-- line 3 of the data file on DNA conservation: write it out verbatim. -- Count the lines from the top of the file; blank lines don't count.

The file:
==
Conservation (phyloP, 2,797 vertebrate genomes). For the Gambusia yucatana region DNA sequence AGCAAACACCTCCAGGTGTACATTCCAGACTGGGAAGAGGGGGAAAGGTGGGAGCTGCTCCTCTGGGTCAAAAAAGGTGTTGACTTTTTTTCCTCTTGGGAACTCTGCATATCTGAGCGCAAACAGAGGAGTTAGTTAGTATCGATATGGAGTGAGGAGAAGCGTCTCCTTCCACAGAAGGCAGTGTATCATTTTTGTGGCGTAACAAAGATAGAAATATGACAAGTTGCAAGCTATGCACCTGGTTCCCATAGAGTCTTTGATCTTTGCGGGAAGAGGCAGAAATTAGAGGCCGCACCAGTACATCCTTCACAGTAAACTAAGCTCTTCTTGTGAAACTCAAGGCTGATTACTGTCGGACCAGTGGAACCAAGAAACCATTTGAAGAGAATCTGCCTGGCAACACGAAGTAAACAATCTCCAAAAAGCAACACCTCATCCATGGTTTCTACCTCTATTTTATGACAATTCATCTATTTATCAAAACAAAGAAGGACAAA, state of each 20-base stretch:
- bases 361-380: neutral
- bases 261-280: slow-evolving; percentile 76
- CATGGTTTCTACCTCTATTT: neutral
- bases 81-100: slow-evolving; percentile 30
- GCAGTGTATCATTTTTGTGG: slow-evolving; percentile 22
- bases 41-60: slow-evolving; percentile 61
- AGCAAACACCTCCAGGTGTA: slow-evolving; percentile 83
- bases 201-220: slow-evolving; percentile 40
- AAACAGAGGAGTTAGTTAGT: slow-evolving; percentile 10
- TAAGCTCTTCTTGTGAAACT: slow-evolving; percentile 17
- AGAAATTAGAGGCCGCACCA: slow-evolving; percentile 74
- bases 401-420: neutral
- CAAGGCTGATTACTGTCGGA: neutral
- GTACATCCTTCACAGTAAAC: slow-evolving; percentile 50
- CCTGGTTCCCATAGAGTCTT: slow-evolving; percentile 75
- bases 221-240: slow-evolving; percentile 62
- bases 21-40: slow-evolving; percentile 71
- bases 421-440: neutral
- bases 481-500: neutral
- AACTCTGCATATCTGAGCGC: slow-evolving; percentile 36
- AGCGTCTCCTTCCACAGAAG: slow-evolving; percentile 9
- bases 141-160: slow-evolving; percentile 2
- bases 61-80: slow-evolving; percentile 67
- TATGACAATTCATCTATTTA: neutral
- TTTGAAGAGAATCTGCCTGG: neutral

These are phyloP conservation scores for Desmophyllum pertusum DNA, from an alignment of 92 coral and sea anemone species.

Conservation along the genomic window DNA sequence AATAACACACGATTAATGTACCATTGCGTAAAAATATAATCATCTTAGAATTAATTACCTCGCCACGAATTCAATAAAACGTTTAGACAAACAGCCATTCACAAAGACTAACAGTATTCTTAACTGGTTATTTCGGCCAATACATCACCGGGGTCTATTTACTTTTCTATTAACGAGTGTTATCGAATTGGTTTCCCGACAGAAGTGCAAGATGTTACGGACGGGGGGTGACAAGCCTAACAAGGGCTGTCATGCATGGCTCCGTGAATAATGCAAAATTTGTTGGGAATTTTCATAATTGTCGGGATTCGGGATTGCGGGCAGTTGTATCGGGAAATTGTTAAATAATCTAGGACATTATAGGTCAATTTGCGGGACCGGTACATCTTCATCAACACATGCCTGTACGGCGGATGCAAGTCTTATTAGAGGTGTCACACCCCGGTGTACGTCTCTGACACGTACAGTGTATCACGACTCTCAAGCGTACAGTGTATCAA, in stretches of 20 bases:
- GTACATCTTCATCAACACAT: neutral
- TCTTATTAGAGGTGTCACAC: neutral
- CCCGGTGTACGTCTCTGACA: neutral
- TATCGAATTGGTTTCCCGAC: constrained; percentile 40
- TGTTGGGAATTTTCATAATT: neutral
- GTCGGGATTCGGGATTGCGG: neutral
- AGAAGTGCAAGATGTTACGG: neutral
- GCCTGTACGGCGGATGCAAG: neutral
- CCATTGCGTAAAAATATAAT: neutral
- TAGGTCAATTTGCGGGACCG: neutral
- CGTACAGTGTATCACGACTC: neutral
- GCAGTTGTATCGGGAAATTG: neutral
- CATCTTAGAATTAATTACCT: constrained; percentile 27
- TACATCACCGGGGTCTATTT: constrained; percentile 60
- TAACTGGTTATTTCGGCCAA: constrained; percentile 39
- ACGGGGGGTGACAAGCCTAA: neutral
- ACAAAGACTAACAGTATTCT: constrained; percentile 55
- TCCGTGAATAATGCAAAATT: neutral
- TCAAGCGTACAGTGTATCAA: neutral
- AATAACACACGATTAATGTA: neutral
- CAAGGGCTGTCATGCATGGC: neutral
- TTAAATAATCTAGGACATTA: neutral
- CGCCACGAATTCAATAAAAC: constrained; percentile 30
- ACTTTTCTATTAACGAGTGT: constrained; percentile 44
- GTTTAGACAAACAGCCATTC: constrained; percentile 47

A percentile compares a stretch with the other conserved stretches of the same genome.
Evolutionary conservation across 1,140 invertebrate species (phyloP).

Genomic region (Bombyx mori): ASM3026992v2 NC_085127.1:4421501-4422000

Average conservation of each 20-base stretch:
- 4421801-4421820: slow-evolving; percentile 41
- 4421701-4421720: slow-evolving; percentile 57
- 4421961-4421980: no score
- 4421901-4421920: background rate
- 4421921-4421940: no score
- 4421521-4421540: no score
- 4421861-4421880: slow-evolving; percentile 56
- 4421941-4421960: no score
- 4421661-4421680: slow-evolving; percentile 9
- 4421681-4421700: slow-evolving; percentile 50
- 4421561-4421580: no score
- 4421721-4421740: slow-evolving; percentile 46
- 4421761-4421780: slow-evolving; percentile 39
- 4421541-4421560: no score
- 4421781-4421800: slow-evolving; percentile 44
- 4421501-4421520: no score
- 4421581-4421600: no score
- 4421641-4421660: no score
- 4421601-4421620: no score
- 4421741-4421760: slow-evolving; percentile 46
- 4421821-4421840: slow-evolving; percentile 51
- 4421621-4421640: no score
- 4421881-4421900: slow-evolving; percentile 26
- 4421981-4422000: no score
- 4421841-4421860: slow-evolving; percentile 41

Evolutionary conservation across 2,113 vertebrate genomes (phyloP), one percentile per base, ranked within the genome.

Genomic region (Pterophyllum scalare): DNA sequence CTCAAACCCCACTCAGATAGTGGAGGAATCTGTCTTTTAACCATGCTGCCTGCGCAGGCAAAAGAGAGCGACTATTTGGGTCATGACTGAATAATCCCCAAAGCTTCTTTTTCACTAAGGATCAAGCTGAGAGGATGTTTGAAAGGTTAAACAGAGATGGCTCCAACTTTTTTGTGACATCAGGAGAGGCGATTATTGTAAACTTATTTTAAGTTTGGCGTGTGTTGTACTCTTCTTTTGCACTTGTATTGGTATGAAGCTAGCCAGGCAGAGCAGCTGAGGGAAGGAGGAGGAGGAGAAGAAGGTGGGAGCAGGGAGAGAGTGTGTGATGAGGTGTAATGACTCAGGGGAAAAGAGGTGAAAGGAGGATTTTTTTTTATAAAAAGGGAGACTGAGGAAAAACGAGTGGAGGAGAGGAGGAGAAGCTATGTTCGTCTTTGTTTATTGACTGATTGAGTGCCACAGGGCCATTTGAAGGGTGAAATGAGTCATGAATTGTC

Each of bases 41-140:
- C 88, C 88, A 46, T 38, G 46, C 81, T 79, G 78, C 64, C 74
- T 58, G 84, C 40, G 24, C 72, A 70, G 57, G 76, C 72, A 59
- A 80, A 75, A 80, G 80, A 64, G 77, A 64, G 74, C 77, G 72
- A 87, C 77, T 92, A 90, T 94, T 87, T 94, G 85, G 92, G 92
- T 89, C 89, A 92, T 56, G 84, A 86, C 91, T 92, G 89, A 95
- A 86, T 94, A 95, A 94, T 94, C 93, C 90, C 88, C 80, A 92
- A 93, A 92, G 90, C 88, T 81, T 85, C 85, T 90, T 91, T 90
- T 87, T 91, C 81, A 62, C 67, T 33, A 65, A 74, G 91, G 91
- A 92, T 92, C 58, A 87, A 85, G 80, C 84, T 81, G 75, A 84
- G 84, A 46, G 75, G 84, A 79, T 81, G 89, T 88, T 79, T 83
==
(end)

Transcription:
- bases 261-280: slow-evolving; percentile 76